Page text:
Douglas County administrators are asking for a half-million-dollar budget supplement to cover rising workers' compensation costs.
The County Board already granted a $650,000 supplement earlier this year to settle a major compensation claim, and the county's finance director, Joe Lorenz, recently told the board that the program will need an additional $500,000 infusion to cover this year's payments.
Costs are up across the board, but the biggest increase is from the Department of Corrections, said Janice Johnson, who handles workers' comp claims for the county.
“You have trends of good years and bad years,” Johnson said. “And we're having a bad year.”
Four guards at the Douglas County Correctional Center have filed claims for treatment of post-traumatic stress disorder after being assaulted by inmates — one assault this year, two last year and one from 2010 “that didn't magnify until this year,” Johnson said.
To date, the county has paid more than $128,000 for treatment in those four cases, County Administrator Patrick Bloomingdale said.
Workers' comp claims that involve psychological diagnoses must be precipitated by a physical injury. In the recent cases, Johnson said, two or three guards suffered concussions, and treatment plans included the services of a therapist and a psychiatrist. These are the first PTSD cases she has seen in 15 years of processing claims, she said.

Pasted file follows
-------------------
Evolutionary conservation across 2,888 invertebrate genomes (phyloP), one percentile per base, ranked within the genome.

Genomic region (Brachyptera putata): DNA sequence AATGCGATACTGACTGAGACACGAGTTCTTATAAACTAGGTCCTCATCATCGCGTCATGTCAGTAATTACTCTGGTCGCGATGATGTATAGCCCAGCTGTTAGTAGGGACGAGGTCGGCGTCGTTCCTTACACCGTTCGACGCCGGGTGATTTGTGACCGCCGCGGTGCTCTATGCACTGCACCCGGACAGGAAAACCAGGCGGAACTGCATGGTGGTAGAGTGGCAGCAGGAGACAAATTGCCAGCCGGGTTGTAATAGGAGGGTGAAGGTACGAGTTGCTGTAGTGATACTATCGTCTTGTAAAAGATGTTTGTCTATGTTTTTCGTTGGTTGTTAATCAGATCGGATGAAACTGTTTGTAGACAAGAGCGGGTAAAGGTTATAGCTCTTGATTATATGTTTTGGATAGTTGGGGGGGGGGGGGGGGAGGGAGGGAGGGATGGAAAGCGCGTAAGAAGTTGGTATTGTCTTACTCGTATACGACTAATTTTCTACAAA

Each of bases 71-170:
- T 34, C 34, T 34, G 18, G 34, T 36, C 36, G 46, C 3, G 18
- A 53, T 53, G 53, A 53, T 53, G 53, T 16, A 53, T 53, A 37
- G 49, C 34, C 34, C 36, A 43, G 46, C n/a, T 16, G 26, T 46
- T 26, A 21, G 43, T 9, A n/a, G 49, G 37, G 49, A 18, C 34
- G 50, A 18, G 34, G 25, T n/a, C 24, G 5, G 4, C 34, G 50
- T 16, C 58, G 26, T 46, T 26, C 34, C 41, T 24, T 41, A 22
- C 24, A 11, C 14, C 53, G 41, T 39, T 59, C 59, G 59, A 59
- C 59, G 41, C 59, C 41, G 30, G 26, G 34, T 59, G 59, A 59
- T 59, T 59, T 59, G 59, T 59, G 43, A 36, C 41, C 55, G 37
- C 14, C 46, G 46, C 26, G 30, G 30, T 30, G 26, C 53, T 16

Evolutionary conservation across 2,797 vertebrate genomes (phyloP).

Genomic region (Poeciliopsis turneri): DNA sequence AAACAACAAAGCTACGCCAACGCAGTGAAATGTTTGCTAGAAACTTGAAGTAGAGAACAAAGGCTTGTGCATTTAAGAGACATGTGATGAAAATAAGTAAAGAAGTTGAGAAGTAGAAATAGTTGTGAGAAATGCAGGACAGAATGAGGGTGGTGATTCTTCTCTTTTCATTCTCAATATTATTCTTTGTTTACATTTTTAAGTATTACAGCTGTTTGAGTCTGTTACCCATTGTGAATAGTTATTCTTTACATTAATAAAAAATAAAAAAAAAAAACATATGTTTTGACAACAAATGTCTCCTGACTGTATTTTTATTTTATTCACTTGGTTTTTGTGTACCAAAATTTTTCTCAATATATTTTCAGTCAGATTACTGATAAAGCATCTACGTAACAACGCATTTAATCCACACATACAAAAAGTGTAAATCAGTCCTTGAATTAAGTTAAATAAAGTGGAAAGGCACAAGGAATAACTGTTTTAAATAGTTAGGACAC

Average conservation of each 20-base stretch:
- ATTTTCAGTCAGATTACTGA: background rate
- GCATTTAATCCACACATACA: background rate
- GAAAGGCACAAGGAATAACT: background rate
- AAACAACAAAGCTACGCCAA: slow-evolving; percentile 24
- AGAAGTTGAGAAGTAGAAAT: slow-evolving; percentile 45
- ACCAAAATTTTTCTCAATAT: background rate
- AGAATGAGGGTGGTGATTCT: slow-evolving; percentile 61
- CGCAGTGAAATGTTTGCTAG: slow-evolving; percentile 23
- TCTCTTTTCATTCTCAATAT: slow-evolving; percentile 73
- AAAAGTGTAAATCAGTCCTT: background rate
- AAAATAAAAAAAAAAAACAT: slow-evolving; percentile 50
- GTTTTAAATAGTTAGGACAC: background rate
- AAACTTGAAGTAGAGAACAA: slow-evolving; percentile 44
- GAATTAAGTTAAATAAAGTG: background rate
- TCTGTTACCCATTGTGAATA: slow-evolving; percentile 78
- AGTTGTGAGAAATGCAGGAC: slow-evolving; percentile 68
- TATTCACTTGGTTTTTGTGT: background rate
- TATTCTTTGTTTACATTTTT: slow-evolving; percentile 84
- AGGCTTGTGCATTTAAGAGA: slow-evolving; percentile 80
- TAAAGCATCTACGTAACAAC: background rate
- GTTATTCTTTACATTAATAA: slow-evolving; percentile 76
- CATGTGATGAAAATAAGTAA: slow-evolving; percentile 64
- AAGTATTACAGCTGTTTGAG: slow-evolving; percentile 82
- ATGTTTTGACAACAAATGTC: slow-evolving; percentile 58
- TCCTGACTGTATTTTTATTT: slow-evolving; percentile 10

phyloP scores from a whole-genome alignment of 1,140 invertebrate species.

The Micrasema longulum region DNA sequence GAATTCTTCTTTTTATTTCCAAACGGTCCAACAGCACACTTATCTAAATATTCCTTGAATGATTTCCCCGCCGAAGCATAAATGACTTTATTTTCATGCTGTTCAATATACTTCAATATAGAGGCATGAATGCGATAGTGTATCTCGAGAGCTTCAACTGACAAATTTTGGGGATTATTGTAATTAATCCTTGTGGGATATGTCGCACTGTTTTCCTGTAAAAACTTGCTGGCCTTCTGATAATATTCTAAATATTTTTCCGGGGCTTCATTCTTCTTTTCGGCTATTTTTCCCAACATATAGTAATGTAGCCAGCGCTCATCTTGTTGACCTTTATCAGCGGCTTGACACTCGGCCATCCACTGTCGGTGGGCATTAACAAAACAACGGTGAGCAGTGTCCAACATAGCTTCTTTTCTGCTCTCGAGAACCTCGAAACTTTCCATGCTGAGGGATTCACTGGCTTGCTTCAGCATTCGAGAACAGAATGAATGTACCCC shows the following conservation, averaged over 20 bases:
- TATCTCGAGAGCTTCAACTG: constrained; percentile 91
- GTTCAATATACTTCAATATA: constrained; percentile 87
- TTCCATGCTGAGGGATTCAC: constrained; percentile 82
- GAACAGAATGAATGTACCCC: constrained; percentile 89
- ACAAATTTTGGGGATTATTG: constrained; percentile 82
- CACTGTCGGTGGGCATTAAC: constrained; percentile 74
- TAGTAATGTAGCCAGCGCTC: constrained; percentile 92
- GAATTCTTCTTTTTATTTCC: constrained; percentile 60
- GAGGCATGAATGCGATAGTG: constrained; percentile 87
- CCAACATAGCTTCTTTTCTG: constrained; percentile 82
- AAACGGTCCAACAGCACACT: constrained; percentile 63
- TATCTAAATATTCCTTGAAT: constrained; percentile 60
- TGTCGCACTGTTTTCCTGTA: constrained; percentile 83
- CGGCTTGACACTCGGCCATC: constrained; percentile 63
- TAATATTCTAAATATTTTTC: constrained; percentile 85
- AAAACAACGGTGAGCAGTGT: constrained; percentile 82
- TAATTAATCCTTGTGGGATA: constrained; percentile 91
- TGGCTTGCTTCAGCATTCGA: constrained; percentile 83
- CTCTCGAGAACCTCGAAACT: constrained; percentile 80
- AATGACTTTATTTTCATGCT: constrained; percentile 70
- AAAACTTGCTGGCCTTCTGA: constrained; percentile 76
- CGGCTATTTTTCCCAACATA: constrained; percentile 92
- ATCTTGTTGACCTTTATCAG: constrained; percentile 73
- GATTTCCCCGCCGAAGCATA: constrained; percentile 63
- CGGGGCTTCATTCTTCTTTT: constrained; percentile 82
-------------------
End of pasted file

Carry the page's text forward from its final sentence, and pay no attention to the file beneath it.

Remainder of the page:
County administrators declined to release more information about the incidents, citing health care privacy laws, but they said psychological cases are typically harder to contest.
“If you break an arm, everyone knows your arm is broken,” Lorenz said. “On this thing, they're all in the union, and they all go talk and say, 'See this one psychiatrist.'”
John Corrigan, attorney for the union that represents correctional workers, disputes that.
“It ain't no gravy train. ... It just really bothers me to suggest that these are different from other types of injuries,” he said. “If they don't like it, they can hire their own doctors. They don't just sit and write checks to people.”
Douglas County Corrections Deputy Director John Hubbard said it's hard to track mental health problems among employees.
Benjamin Steiner, an assistant professor in the School of Criminology and Criminal Justice at the University of Nebraska at Omaha who studies stress among correctional officers, said the perceived or actual danger of assault is a major source of anxiety for guards. Burnout, alcoholism, divorce and other problems are more common among correctional officers than the general public.
Based on the available research, he estimated that between 15 and 30 percent of correctional officers experience symptoms of PTSD. Another factor driving the increased incidence in PTSD is that psychologists are simply getting better at diagnosing it, he said.
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